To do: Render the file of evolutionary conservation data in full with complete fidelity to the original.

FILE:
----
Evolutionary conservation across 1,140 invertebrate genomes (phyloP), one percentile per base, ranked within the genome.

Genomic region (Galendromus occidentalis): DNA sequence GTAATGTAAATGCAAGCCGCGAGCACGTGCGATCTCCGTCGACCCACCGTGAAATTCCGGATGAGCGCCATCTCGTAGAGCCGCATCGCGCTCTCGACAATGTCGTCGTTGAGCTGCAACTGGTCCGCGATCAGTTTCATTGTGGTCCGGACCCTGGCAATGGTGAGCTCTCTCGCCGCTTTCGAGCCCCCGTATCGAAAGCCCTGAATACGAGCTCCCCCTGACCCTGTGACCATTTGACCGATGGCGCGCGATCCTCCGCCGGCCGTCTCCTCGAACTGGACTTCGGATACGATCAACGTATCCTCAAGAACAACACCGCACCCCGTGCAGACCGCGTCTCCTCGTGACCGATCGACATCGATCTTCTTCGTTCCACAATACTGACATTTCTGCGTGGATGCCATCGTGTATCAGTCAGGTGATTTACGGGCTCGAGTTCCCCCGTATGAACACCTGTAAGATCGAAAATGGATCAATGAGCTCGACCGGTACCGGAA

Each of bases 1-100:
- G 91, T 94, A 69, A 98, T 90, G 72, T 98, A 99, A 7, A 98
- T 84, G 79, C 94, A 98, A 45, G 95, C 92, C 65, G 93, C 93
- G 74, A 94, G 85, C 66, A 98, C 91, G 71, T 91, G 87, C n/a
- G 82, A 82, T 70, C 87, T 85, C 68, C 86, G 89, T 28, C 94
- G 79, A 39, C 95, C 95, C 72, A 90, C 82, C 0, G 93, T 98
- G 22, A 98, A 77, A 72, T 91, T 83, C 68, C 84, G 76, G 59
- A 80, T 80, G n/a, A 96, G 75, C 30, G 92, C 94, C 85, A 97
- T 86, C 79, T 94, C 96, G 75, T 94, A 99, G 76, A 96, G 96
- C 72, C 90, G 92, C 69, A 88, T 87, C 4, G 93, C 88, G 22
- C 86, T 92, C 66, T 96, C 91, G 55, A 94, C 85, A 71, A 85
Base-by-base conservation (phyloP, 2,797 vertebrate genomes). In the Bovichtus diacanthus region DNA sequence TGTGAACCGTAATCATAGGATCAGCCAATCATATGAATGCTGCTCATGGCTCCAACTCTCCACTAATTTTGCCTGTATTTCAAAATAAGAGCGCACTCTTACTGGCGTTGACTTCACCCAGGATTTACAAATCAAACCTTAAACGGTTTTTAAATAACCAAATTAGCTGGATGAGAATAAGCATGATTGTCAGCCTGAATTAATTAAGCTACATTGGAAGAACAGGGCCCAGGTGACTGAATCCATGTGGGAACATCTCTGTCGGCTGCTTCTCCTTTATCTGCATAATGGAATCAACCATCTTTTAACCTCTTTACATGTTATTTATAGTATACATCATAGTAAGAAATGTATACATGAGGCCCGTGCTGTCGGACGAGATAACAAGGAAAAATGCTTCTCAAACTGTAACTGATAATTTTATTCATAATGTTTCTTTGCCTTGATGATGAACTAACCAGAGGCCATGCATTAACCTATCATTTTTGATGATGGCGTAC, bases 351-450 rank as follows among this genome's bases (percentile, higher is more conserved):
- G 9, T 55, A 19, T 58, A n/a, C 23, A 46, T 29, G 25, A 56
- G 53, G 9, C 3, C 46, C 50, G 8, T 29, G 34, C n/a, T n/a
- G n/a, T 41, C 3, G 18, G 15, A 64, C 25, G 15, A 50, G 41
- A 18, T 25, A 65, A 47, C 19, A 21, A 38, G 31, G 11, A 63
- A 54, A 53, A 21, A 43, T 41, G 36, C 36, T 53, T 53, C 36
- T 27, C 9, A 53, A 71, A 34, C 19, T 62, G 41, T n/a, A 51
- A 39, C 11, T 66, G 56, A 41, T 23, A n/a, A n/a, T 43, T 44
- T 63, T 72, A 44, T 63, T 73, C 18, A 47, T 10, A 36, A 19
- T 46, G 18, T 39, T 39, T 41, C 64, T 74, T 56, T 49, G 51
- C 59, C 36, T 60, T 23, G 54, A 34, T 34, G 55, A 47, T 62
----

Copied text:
Evolutionary conservation across 1,140 invertebrate genomes (phyloP), one percentile per base, ranked within the genome.

Genomic region (Galendromus occidentalis): DNA sequence GTAATGTAAATGCAAGCCGCGAGCACGTGCGATCTCCGTCGACCCACCGTGAAATTCCGGATGAGCGCCATCTCGTAGAGCCGCATCGCGCTCTCGACAATGTCGTCGTTGAGCTGCAACTGGTCCGCGATCAGTTTCATTGTGGTCCGGACCCTGGCAATGGTGAGCTCTCTCGCCGCTTTCGAGCCCCCGTATCGAAAGCCCTGAATACGAGCTCCCCCTGACCCTGTGACCATTTGACCGATGGCGCGCGATCCTCCGCCGGCCGTCTCCTCGAACTGGACTTCGGATACGATCAACGTATCCTCAAGAACAACACCGCACCCCGTGCAGACCGCGTCTCCTCGTGACCGATCGACATCGATCTTCTTCGTTCCACAATACTGACATTTCTGCGTGGATGCCATCGTGTATCAGTCAGGTGATTTACGGGCTCGAGTTCCCCCGTATGAACACCTGTAAGATCGAAAATGGATCAATGAGCTCGACCGGTACCGGAA

Each of bases 1-100:
- G 91, T 94, A 69, A 98, T 90, G 72, T 98, A 99, A 7, A 98
- T 84, G 79, C 94, A 98, A 45, G 95, C 92, C 65, G 93, C 93
- G 74, A 94, G 85, C 66, A 98, C 91, G 71, T 91, G 87, C n/a
- G 82, A 82, T 70, C 87, T 85, C 68, C 86, G 89, T 28, C 94
- G 79, A 39, C 95, C 95, C 72, A 90, C 82, C 0, G 93, T 98
- G 22, A 98, A 77, A 72, T 91, T 83, C 68, C 84, G 76, G 59
- A 80, T 80, G n/a, A 96, G 75, C 30, G 92, C 94, C 85, A 97
- T 86, C 79, T 94, C 96, G 75, T 94, A 99, G 76, A 96, G 96
- C 72, C 90, G 92, C 69, A 88, T 87, C 4, G 93, C 88, G 22
- C 86, T 92, C 66, T 96, C 91, G 55, A 94, C 85, A 71, A 85
Base-by-base conservation (phyloP, 2,797 vertebrate genomes). In the Bovichtus diacanthus region DNA sequence TGTGAACCGTAATCATAGGATCAGCCAATCATATGAATGCTGCTCATGGCTCCAACTCTCCACTAATTTTGCCTGTATTTCAAAATAAGAGCGCACTCTTACTGGCGTTGACTTCACCCAGGATTTACAAATCAAACCTTAAACGGTTTTTAAATAACCAAATTAGCTGGATGAGAATAAGCATGATTGTCAGCCTGAATTAATTAAGCTACATTGGAAGAACAGGGCCCAGGTGACTGAATCCATGTGGGAACATCTCTGTCGGCTGCTTCTCCTTTATCTGCATAATGGAATCAACCATCTTTTAACCTCTTTACATGTTATTTATAGTATACATCATAGTAAGAAATGTATACATGAGGCCCGTGCTGTCGGACGAGATAACAAGGAAAAATGCTTCTCAAACTGTAACTGATAATTTTATTCATAATGTTTCTTTGCCTTGATGATGAACTAACCAGAGGCCATGCATTAACCTATCATTTTTGATGATGGCGTAC, bases 351-450 rank as follows among this genome's bases (percentile, higher is more conserved):
- G 9, T 55, A 19, T 58, A n/a, C 23, A 46, T 29, G 25, A 56
- G 53, G 9, C 3, C 46, C 50, G 8, T 29, G 34, C n/a, T n/a
- G n/a, T 41, C 3, G 18, G 15, A 64, C 25, G 15, A 50, G 41
- A 18, T 25, A 65, A 47, C 19, A 21, A 38, G 31, G 11, A 63
- A 54, A 53, A 21, A 43, T 41, G 36, C 36, T 53, T 53, C 36
- T 27, C 9, A 53, A 71, A 34, C 19, T 62, G 41, T n/a, A 51
- A 39, C 11, T 66, G 56, A 41, T 23, A n/a, A n/a, T 43, T 44
- T 63, T 72, A 44, T 63, T 73, C 18, A 47, T 10, A 36, A 19
- T 46, G 18, T 39, T 39, T 41, C 64, T 74, T 56, T 49, G 51
- C 59, C 36, T 60, T 23, G 54, A 34, T 34, G 55, A 47, T 62